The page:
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Eye of the storm

Tom Boyd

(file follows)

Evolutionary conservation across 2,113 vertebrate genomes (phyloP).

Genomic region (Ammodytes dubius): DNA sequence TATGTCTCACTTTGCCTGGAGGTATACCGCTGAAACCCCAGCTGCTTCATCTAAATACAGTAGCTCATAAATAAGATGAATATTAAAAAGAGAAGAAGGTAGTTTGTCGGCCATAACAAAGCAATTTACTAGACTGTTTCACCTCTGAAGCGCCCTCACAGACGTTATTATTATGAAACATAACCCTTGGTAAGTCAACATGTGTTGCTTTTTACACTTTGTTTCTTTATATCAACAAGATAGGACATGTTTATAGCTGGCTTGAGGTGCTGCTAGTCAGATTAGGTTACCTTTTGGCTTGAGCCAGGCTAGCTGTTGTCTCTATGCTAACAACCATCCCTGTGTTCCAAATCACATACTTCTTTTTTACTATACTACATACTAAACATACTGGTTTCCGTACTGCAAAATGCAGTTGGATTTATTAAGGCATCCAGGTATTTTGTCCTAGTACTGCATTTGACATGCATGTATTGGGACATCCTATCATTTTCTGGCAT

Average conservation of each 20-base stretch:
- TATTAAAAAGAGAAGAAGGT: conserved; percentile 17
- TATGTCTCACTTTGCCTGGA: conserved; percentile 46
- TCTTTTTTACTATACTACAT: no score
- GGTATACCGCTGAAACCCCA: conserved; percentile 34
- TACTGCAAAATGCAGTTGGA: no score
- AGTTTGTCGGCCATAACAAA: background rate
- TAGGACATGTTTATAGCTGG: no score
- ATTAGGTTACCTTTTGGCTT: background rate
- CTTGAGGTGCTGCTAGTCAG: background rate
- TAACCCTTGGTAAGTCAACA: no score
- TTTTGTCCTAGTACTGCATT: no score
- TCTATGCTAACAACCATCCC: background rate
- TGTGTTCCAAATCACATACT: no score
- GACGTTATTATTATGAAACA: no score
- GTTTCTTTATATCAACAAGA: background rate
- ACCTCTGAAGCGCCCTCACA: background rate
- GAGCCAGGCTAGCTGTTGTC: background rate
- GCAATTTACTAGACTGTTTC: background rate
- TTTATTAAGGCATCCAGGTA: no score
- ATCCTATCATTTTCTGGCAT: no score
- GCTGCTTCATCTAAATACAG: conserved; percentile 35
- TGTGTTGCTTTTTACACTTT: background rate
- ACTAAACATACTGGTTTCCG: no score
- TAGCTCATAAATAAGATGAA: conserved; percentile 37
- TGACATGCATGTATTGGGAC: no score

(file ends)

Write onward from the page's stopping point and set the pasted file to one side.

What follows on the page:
Colorado seems to have a knack for making the national news.Since 1998 Colorado has played host to the 2002 wildfires, the Columbine massacre, Vail’s Two Elk arson fires, the rise to fame of Ryan and Trista, and most recently the Kobe Bryant rape case.But a new event looms on the horizon, one that is already focusing the eye of the world onto Colorado’s election, and one that, experts say, could create shock waves as big, if not bigger, than the state has seen in recent memory.Amendment 36, a proposal to change the way Colorado distributes its electoral votes, has earned headlines in newspapers and magazines from the Denver Post and the Rocky Mountain News to the New York Times, the Paris Le Monde, the Wall Street Journal, the Washington Post, and Newsweek.Newsweek columnist George F. Will even referred to the coming vote on Amendment 36 as, “November’s most portentous vote.”There’s only one group of people that don’t seem to know what the controversy is all about: Coloradans themselves.Amendment 36 is on this year’s ballot, and it proposes to split the state’s nine electoral votes proportionally among candidates based on the popular vote. For example: if Bush beats Kerry 52 percent to 48 percent in 2004, Bush would receive five electoral votes and Kerry would receive four. Amendment 36 would apply immediately to this year’s election and it could be very significant. In 2000, for example, such an amendment would have made Al Gore the President of the United States.But a recent Rocky Mountain News/News 4 poll found that more than half of respondents didn’t feel strongly for or against the measure. The majority of people polled said they were in favor of Amendment 36: the results came in at 47 percent ‘yes’ to 35 percent ‘no’. Eighteen percent were undecided.”Under the current winner-take-all system, somebody who only gets 40 percent of the vote gets all our electoral votes,” says Julie Brown, campaign director for Make Your Vote Count, which supports the measure. “The only argument opponents have is that they’re against democracy and I don’t imagine that polls very well.”Colorado is the right place to begin these kinds of reforms, Brown says. She points out that Colorado was the first state in the Union to allow women to vote (in 1893), was the first to enact sunset provisions, and was the first to enact term limits. The Electoral College, she said, has faced opposition ever since its inception in the 1830s.The Colorado movement to reform the Electoral College was initiated by Democratic state senator Ron Tupa in 2001. He and other advocates say Amendment 36 will make Coloradans’ votes count and elections more fair. It will reduce the chances, they say, of another election where a candidate wins the popular vote but fails to win the election.Right now Colorado follows a “unit rule,” which awards the winning candidate all nine of Colorado’s electoral votes. Electoral votes are based on population or, more accurately, they are based on the number of representatives each state sends to the federal legislative branch. Colorado currently has two Senators and seven Representatives in the U.S. congress.Nebraska and Maine are the exceptions to the rule: they employ a “proportional” method of distributing their electoral votes. Colorado is looking to establish a similar method and the effects could be decisive in the upcoming election.In 2000, for example, Colorado had eight Senators and Representatives, and George W. Bush won the votes from Colorado by a slim margin: 883,748 votes to Al Gore’s 738,227. With all eight of Colorado’s votes in his pocket, Bush could concentrate on winning Florida, which eventually required a ruling from the U.S. Supreme Court.If Amendment 36 passes, current polling numbers show that four, or conceivably five, of Colorado’s electoral votes could go to John Kerry.But Amendment 36 will have to do much more than pass it will have to withstand an intense amount of legal scrutiny from legal teams from both sides of the aisle and Colorado, not Florida, would become the central battleground state in the 2004 presidential election.”It would make the Kobe Bryant case look tiny in terms of media attention and stories and all the rest,” said University of Colorado professor of political science Kenneth Bickers. “But two things would have to happen: the election would have to be close and (Amendment 36) would have to pass.”And from there, says Bickers, things get even more complicated.Amendment 36 will, no doubt, suffer legal scrutiny if it passes. But if the election is close, and Colorado’s electoral votes prove decisive, then the legal battle will have to be settled in a very short time: Electors have to cast their votes by Dec. 13 which means Colorado (and ultimately, the nation) would be in limbo until the dispute were resolved.Like many court battles, this one would converge around the definition of one word: “legislature.”Article II of the U.S. Constitution states that: “Each state shall appoint, in such manner as the legislature thereof may direct, a number of electors” for president.It’s no mistake that Colorado was chosen as the state to wage this legal battle, advocates say. In Colorado there is prior case law which supports the idea of “the people” acting in the manner of a “legislature”, meaning that Colorado voters would not be violating the U.S. Constitution by voting to split their delegates.But that definition is up in the air, and it would have to be settled in a timely manner if the Presidential election hangs in the balance. The media attention and legal wrangling that plagued Florida in 2000 would essentially be repeated: this time in Colorado.Governor Bill Owens (R), among others, hopes it doesn’t come to that.The power of nine”The fact is that if Amendment 36 passed, it would forever make it easy for presidential candidates to ignore Colorado,” Owens wrote in a Sept. 19 guest column in USA Today. He and others are against the measure, saying that the Amendment would dilute Colorado’s electoral power.”Colorado is a state with a slight Republican majority, but which, nevertheless, has a longstanding tradition of electing Democrats to statewide and national office,” Owens wrote. “If Colorado split its electoral votes, leaving just one or two electoral votes in play, future presidential candidates — and presidents — would ignore Colorado and its interests in favor of states with more electoral clout. They would skip over us and move on to more fertile ground.”The measure is seen by opponents as a method to give John Kerry a boost into office and then leave Colorado impotent when it comes to attracting federal dollars. Politicians from both sides of the aisle are coming out against the measure, encouraging Coloradans to quell their populist streak in favor of sticking with the status quo.”I oppose Amendment 36,” says Jay Fetcher, a Democratic candidate for Colorado’s District 8 senate seat (which includes Eagle County). “I believe the original concept of the Electoral College is valid. And we will continue to draw national attention with the winner-take-all system.”The measure is being financially supported by a wealthy, out-of-state advocate named Jorge Klor de Alva, a man who has yet to comment in any media about the motivations behind his support of the Amendment. His primary residence is in California, but opponents say there is a good reason he didn’t tackle the electoral issue in his home state. California does have a similar “ballot initiative” rule in place, they say, which would give a electoral distribution amendment at least a fighting chance if passed there. But California also has 55 electoral votes. If an amendment were to split electorates there, critics say, George W. Bush could gain 25 to 30 of those votes, putting him over the top in terms of electoral votes.Owens calls this a “transparently partisan movement,” with the goal of giving “John Kerry a four-vote Electoral College boost,” in his USA Today column.”We’d truly be the least significant state in the union,” says Katy Atkinson of Coloradans Against a Really Stupid Idea, the bluntly-named group rallying to defeat Amendment 36. “It sounds awfully appealing at first, but under this proposal none of our votes will count we’d be looking at a 5-4 split for the rest of this decade.”Brown, of Make Your Vote Count, says Atkinson and Owens are wrong when they say presidents will ignore Colorado if delegates are split.”Maine’s (electoral votes) are split, and while they’ve never actually split they may split this year,” she says. “George W. Bush has gone to Maine 12 times for one electoral vote. I totally reject that argument.”The national movementBrown says Colorado could be the first state among many to pass a similar Amendment, leading the charge in the effort to reform the Electoral College.”We would hope that this would be copied in every state in the Union,” Make Your Vote Count’s Brown says. “But regardless, it’s good for Colorado.”Changing the Electoral College state-by-state isn’t likely to happen, says Bickers, the CU political science professor.”This would be very difficult to get through very many states,” he says. “Your best chance is states with ballot initiative and referendum, which is basically (27) Western states.”By way of example, Tupa’s first effort to get the measure through Colorado’s legislature was soundly defeated in 2001. The only way to make this a national movement, Bickers says, is to take it to the national level.”It would be a solution if it were implemented nation-wide,” he said. “You would no longer have a situation where the popular vote-winner would lose the election.”On Nov. 2, Coloradans will have the opportunity to vote on the way they’d like their votes to count but in the end, if the Amendment passes, it will most likely be judges who decide the final fate of Colorado’s Electoral College. VTTom Boyd can be reached for comment at tboyd@vailtrail.com.BOX 1:Eye of the stormWhat needs to happen for Colorado to be the center of another presidential election controversy?1) Colorado voters would have to approve Amendment 36, which would split the state’s nine electoral votes proportionally among candidates based on the popular vote. For example: if Bush beats Kerry 52 percent to 48 percent in 2004, Bush would receive five electoral votes and Kerry would receive four.2) The presidential election results would have to be extremely close much like the 2000 election within three or four electoral votes.3) The Colorado and United States Supreme Courts would have to allow for Amendment 36 to apply retroactively, so that it could legally apply to the 2004 presidential election.4) If all of the above happens, the U.S. Supreme Court would be called upon to settle a dispute over Article II of the U.S. Constitution, which states that: “Each state shall appoint, in such manner as the legislature thereof may direct, a number of electors” for president.BOX 2:The Electoral College: The president of the United States is voted into office by the Electoral College, a designated group of assigned voters who cast their vote according to how many votes a candidate received in their state. Colorado, for example, now has nine electoral votes. If a candidate wins the popular majority in Colorado, nine delegates will cast their vote in favor of the winning candidate. A candidate needs 270 electoral votes to win the presidency.Colorado voting quick facts Colorado has nine electoral votes. In 2000 Colorado had eight electoral votes. In 1992, Bill Clinton won Colorado’s eight electoral votes by winning the popular vote 629,681 to Bush’s 562,850. In 1996, Bob Dole won Colorado’s eight electoral votes by winning the popular vote 691,848 to Bill Clinton’s 671,152. In 2000, George W. Bush won all 8 of Colorado’s electoral votes by winning the popular election 883,748 votes to Al Gore’s 738,227. If Amendment 36 had been passed before the 2000 election, Al Gore would have been President of the United States. Colorado is the only state with the opportunity to change the way it distributes its electoral votes this year.Box 4: Winning ColoradoA look at who has won Colorado’s electoral votes since 1900Year Colorado winner Overall winnerElectoral votes1900 William Jennings Bryan (D) William McKinley (R)41904Theodore Roosevelt (R)Theodore Roosevelt (R)51908William Jennings Bryan (D) William Taft (R)51912Woodrow Wilson (D) Woodrow Wilson (D)61916Woodrow Wilson (D)Woodrow Wilson (D)61920Warren Harding (R)Warren Harding (R)61924Calvin Coolidge (R)Calvin Coolidge (R)61928Herbert Hoover (R)Herbert Hoover (R)61932Franklin Roosevelt (D)Franklin Roosevelt (D)61936Franklin Roosevelt (D)Franklin Roosevelt (D)61940Windell Wilkie (R)Franklin Roosevelt (D)61944Thomas Dewey (R)Franklin Roosevelt (D)61948Harry Truman (D)Harry Truman (D)61952Dwight Eisenhower (R)Dwight Eisenhower (R)61956Dwight Eisenhower (R)Dwight Eisenhower (R)61960Richard Nixon (R)John Kennedy (D) 61964Lyndon Johnson (D) Barry Goldwater (R)61968Richard Nixon (R)Richard Nixon (R)71972Richard Nixon (R)Richard Nixon (R)71976Gerald Ford (R)Jimmy Carter (D)71980Ronald Reagan (R)Ronald Reagan (R)71984Ronald Reagan (R)Ronald Reagan (R)81988George Bush Sr. (R)George Bush Sr. (R)81992Bill Clinton (D) Bill Clinton (D) 81996Bob Dole (R)Bill Clinton (D)82000George W. Bush (R) George W. Bush (R)8Total votes since 1900: 26Total Democratic candidates elected: 9Total Republican candidates elected: 17Total number of times winner of Colorado has won nation: 18 source: University of VirginiaBox 5:A look at Eagle County’s registered votersRepublican: 9,348Democrat: 6,975Unaffiliated: 10,516Libertarian: 44Green Party: 57Reform Party: 6Source: Eagle County Clerk and Recorder as of Sept. 7, 2004